(This article belongs to the Special Issue COVID-19 Infection and Hematological Malignancies)
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19 pages, 2037 KiB  
Article
Strong Humoral but Not Cellular Immune Responses against SARS-CoV-2 in Individuals with Oncohematological Disease Who Were Treated with Rituximab before Receiving a Vaccine Booster
Cancers 2022, 14(22), 5537; https://doi.org/10.3390/cancers14225537 - 10 Nov 2022
Cited by 1 | Viewed by 1610
Abstract
The humoral immune response developed after receiving the full vaccination schedule against COVID-19 is impaired in individuals who received anti-CD20 therapy 6–9 months before vaccination. However, there is little information about the cellular immune responses elicited in these individuals. In this study, we [...] Read more.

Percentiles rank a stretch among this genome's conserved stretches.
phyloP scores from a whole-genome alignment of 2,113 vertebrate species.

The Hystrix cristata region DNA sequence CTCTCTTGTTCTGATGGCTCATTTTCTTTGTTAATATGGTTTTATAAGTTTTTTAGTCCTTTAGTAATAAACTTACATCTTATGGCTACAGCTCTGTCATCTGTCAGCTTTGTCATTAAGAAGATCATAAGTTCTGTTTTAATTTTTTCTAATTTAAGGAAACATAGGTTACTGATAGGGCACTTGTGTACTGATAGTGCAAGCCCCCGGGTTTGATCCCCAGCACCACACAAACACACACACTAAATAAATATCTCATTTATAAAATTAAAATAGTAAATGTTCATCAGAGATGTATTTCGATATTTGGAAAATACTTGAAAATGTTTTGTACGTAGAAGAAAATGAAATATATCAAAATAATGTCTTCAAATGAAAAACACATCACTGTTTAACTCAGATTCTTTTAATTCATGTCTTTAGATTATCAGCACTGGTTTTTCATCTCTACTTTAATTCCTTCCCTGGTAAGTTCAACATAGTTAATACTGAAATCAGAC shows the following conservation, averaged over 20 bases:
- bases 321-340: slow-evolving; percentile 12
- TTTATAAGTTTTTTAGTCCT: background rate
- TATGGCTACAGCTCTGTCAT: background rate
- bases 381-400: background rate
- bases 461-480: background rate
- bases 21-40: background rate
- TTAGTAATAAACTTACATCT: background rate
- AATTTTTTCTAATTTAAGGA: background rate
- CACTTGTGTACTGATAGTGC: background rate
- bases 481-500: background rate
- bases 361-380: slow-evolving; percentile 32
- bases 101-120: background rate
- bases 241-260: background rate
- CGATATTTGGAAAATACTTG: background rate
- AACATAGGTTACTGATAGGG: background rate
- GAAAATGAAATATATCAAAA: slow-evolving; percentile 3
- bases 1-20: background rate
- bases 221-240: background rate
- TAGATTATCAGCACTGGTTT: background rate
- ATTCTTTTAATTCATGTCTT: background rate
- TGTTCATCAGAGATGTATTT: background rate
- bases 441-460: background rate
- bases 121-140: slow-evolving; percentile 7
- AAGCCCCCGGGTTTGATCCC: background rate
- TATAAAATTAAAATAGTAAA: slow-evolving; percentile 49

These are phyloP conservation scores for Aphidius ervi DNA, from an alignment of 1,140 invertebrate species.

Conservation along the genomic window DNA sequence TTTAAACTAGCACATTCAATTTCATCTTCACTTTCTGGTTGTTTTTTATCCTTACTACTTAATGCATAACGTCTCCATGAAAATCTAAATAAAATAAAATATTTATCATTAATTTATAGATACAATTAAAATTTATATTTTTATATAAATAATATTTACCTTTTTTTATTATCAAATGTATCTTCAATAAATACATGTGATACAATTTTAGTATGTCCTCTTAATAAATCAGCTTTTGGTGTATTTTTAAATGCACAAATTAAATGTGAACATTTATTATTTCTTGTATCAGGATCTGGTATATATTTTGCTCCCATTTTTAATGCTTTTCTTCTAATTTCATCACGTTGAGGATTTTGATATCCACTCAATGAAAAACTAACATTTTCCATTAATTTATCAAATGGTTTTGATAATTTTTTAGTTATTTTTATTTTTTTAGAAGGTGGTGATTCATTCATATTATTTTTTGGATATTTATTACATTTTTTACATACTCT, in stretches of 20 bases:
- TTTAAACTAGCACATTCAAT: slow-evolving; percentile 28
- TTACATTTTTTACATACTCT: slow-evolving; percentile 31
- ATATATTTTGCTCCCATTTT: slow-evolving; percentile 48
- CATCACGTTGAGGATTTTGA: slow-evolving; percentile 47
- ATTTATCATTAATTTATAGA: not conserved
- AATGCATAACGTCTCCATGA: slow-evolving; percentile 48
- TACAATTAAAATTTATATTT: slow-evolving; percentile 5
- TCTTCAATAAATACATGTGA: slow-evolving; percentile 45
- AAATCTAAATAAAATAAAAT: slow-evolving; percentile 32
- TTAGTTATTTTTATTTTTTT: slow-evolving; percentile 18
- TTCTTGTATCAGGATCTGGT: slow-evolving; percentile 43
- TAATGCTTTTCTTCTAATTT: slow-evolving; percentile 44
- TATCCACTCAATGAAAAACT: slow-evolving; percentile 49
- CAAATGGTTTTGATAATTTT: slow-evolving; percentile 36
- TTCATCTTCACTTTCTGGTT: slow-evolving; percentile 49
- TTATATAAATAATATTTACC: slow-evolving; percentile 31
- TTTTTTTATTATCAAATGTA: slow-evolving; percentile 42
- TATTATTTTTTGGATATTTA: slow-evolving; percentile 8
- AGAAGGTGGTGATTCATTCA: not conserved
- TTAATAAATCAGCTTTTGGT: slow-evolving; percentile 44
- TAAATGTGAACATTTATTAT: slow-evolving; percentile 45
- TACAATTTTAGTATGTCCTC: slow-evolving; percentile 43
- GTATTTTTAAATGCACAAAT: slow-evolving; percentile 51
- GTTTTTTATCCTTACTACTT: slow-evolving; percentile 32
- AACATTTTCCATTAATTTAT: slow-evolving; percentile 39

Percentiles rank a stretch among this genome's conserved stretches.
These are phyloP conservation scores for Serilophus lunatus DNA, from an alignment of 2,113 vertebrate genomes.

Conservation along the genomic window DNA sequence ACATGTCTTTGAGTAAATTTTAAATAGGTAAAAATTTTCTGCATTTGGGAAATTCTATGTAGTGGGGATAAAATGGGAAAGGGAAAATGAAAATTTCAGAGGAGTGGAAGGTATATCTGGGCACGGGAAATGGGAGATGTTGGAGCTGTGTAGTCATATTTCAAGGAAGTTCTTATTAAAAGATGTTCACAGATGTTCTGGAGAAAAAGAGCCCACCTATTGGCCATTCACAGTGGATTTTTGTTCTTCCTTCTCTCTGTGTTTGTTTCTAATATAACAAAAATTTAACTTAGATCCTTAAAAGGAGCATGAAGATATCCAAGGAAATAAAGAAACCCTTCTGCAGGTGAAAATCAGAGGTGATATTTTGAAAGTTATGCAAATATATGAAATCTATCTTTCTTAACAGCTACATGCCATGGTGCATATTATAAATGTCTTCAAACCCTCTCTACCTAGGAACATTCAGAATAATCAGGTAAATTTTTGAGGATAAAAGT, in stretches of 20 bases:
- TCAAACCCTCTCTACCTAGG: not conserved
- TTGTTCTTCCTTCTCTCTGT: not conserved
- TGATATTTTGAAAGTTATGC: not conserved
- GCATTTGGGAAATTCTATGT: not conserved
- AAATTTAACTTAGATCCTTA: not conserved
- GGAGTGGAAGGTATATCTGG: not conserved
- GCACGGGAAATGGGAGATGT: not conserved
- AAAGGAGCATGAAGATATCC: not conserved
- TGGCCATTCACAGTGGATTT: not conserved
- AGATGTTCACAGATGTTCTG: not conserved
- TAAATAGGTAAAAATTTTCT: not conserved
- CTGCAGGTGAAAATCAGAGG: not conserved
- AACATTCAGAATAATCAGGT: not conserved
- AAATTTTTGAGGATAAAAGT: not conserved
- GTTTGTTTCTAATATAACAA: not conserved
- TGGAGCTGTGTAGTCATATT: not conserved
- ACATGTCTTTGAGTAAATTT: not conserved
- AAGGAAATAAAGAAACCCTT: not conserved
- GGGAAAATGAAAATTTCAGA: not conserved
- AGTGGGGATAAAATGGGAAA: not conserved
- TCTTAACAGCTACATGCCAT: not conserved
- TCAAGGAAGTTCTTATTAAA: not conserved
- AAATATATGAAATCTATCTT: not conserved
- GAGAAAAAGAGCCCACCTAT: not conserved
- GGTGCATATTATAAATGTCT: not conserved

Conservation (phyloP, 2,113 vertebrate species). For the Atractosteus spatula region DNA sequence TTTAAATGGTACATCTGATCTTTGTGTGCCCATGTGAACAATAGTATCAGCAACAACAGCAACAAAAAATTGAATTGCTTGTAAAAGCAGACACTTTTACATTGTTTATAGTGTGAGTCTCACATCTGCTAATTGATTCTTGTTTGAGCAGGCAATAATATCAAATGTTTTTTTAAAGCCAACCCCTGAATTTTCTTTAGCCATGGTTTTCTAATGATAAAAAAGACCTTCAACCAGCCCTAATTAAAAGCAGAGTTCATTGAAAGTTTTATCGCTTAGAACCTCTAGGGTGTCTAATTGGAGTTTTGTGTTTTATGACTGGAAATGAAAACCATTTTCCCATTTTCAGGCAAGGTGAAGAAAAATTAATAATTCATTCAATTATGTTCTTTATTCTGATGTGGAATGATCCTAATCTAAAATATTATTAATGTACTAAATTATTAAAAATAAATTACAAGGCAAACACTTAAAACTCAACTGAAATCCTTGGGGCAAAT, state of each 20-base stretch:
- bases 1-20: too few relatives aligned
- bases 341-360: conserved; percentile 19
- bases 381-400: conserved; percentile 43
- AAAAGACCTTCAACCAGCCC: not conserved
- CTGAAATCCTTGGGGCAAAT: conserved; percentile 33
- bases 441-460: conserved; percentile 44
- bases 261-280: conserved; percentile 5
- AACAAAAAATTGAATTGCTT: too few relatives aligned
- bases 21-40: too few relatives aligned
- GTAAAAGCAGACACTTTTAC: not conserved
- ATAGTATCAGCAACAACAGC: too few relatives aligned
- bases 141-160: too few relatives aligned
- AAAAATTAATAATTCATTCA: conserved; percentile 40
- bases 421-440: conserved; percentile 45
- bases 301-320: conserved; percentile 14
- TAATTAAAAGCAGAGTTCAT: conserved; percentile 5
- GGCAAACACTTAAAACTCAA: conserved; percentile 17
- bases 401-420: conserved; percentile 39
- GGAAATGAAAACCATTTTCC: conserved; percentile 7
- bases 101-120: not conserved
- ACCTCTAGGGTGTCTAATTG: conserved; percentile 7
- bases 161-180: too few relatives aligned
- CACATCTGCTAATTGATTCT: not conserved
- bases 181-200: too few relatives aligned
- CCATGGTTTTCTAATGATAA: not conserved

The humoral immune response developed after receiving the full vaccination schedule against COVID-19 is impaired in individuals who received anti-CD20 therapy 6–9 months before vaccination. However, there is little information about the cellular immune responses elicited in these individuals. In this study, we analyzed the humoral and cellular immune responses in 18 individuals with hematological disease who received the last dose of rituximab 13.8 months (IQR 9.4–19) before the booster dose. One month after receiving the booster dose, the seroconversion rate in the rituximab-treated cohort increased from 83.3% to 88.9% and titers of specific IgGs against SARS-CoV-2 increased 1.53-fold (p = 0.0098), while the levels of neutralizing antibodies increased 3.03-fold (p = 0.0381). However, the cytotoxic activity of peripheral blood mononuclear cells (PBMCs) from rituximab-treated individuals remained unchanged, and both antibody-dependent cellular cytotoxicity (ADCC) and direct cellular cytotoxicity (CDD) were reduced 1.7-fold (p = 0.0047) and 2.0-fold (p = 0.0086), respectively, in comparison with healthy donors. Breakthrough infections rate was higher in our cohort of rituximab-treated individuals (33.33%), although most of the infected patients (83.4%) developed a mild form of COVID-19. In conclusion, our findings confirm a benefit in the humoral, but not in the cellular, immune response in rituximab-treated individuals after receiving a booster dose of an mRNA-based vaccine against COVID-19. Full article